shhh_its_s3cr3t 28th-Nov-2012 03:13 pm (UTC)
Truly disgusted right now. Legalizing abuse in the name of correcting something that AIN'T BROKE.. it is W R O N G. Thanks.
luminescnece 28th-Nov-2012 04:02 pm (UTC)
What I really don't understand is why there are mothers who will consent to their children attending this program.

The sexual and mental abuse of my child aside, training my child to beat an effigy of me to death sounds peachy keen.
mornings 28th-Nov-2012 04:48 pm (UTC)
This was my first thought, too. Wtf?
redstar826 28th-Nov-2012 06:26 pm (UTC)
my guess is that they don't know all of the specifics of the program. And if someone sincerely believes that God hates homosexuality, they probably think they are helping their child by trying to 'fix' them.
suzycat 28th-Nov-2012 10:31 pm (UTC)
I guess if you believe a gay life is a terrible one, and especially if your kid is saying they don't want to be gay, you'd be all for it. I bet they didn't advertise the tennis racquet aspect though.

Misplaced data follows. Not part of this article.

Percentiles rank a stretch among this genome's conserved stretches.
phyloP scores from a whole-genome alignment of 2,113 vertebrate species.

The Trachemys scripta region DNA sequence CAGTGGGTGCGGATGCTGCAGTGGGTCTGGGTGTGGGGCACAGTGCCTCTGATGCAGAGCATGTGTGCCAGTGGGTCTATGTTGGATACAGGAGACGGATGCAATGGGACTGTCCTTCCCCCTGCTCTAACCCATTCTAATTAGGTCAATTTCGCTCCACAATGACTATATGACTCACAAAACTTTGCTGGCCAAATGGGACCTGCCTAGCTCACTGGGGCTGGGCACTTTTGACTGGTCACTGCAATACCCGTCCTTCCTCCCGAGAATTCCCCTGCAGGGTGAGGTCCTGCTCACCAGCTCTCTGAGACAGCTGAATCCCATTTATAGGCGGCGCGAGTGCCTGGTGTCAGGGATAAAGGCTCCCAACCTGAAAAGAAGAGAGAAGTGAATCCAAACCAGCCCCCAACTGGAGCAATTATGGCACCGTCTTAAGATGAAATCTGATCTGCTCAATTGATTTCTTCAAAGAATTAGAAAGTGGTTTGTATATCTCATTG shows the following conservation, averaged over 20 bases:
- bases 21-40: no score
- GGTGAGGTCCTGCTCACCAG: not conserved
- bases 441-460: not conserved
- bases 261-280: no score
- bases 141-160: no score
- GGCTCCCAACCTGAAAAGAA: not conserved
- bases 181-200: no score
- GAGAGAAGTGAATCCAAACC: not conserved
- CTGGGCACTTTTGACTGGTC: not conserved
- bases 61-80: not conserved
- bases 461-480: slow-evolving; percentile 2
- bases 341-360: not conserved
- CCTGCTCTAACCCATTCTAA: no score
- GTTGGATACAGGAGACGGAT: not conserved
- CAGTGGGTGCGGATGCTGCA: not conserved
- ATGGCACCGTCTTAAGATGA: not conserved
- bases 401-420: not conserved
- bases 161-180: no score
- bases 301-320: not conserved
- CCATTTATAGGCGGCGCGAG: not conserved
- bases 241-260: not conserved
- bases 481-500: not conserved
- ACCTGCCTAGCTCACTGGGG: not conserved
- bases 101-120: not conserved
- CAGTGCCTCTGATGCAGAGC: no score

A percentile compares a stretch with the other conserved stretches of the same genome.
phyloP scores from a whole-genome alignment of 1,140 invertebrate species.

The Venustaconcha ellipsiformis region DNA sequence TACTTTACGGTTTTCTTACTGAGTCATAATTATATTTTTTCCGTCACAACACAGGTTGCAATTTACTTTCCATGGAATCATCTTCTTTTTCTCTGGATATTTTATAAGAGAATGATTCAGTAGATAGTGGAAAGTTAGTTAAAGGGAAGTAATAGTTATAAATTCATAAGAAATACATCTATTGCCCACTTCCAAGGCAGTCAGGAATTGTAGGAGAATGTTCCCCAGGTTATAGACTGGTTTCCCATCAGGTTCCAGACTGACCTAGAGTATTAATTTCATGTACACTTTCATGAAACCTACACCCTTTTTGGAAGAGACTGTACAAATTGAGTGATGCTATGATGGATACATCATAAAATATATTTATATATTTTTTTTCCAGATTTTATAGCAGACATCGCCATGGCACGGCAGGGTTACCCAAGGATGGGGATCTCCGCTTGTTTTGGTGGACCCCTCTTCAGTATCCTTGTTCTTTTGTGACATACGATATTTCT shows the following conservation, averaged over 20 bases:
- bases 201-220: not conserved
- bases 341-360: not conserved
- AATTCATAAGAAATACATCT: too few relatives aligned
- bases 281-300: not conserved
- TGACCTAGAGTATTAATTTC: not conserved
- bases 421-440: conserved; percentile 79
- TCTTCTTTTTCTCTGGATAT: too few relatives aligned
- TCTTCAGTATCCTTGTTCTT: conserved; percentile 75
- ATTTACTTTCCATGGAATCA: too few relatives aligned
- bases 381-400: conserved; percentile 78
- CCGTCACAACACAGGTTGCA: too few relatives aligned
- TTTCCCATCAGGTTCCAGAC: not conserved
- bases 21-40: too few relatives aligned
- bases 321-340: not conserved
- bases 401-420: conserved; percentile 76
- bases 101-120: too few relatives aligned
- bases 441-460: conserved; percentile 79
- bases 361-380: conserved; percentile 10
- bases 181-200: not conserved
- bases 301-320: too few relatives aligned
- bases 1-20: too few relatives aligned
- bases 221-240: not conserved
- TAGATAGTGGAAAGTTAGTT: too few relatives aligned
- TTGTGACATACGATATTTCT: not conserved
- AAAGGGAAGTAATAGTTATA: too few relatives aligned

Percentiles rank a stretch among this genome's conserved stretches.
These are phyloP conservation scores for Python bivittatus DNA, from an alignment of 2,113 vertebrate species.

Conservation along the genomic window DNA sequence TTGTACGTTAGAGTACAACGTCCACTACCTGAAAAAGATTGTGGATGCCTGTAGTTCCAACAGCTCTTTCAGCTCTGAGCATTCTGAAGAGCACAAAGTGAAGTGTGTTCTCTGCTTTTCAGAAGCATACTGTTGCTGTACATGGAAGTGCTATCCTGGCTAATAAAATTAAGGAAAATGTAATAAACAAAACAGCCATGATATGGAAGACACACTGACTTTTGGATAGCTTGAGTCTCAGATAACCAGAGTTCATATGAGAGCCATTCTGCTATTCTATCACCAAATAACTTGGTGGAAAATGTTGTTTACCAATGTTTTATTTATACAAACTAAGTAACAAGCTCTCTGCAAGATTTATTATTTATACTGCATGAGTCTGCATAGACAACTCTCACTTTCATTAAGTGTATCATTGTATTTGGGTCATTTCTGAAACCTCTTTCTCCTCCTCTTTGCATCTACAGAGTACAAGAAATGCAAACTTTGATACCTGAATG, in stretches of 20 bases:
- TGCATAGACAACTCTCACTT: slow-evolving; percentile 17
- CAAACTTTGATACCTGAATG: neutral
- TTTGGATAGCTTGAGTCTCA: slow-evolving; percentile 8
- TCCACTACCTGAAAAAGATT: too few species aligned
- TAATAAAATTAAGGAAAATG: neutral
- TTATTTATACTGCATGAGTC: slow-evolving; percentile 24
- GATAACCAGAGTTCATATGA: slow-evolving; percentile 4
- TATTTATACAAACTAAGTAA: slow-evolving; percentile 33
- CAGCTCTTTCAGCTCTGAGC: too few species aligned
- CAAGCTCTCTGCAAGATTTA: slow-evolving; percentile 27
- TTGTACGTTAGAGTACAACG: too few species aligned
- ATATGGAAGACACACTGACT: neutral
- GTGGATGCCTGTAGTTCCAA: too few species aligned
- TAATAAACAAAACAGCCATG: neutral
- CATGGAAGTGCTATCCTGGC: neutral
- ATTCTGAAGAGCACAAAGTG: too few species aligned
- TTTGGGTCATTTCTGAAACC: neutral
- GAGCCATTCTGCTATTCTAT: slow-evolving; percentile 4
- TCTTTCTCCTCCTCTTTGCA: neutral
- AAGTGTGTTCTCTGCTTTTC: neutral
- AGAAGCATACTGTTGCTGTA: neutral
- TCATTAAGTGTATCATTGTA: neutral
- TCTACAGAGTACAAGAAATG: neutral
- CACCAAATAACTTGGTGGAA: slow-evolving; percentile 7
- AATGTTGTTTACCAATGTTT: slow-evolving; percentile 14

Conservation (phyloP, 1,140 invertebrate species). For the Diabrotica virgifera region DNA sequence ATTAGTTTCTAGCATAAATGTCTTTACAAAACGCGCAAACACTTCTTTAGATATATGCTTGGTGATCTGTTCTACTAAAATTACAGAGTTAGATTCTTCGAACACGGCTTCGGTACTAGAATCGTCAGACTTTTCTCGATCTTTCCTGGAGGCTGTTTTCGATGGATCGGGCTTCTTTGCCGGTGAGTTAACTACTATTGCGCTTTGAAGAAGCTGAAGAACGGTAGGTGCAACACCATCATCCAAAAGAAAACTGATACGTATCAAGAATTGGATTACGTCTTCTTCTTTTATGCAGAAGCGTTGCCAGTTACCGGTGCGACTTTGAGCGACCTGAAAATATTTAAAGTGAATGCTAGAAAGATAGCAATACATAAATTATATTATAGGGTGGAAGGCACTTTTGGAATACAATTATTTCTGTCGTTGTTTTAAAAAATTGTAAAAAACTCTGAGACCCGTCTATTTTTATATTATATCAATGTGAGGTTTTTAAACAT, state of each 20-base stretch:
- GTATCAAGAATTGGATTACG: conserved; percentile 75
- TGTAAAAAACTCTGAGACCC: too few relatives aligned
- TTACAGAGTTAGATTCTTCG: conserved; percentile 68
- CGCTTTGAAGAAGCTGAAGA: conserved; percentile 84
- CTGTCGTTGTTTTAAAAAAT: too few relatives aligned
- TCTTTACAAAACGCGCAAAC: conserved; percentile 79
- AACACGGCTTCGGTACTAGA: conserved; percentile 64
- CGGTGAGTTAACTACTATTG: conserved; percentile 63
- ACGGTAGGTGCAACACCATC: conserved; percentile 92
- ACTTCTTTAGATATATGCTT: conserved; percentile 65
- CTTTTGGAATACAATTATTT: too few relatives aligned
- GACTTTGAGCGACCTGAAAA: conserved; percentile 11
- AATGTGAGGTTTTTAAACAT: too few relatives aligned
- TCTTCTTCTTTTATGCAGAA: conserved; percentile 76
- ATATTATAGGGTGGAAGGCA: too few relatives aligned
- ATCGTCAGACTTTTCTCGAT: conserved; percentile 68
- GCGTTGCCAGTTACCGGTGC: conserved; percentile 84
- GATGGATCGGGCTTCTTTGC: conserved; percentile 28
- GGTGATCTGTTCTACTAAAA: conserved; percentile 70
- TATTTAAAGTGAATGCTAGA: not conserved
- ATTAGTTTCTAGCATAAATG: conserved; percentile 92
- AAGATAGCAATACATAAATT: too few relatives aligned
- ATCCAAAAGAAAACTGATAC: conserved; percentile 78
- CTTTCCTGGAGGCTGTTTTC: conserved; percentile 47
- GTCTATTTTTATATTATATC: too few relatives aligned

little_rachael 28th-Nov-2012 04:56 pm (UTC)
It seems that this "therapy" is less about making gay kids straight and more about bullying them back into the closet.
moonshaz 28th-Nov-2012 07:16 pm (UTC)
Hadn't thought of that way, but it's an EXCELLENT point.
tallycola 28th-Nov-2012 06:03 pm (UTC)
The conversion therapy techniques included having them strip naked in group sessions, cuddling and intimate holding of others of the same-sex, violently beating an effigy of their mothers with a tennis racket, visiting bath houses "in order to be nude with father figures," and being "subjected to ridicule as 'faggots' and 'homos' in mock locker room scenarios," the suit said.

What in the world?

The therapy in "But I'm a Cheerleader" made more sense than this.
crossfire 28th-Nov-2012 06:31 pm (UTC)
visiting bath houses "in order to be nude with father figures,"


So many things wrong with just that alone I can't even.
terra_tenshi 28th-Nov-2012 10:45 pm (UTC)
I hope these people win and that a lot of these snake oil salesmen close down because of it. I also hope that if/when they win people don't use this as an attempt to shut down legitimate therapists and therapy groups because they don't approve of the treatment or because it doesn't work for everyone.
thatdamnninja 29th-Nov-2012 10:50 am (UTC)

What the shit?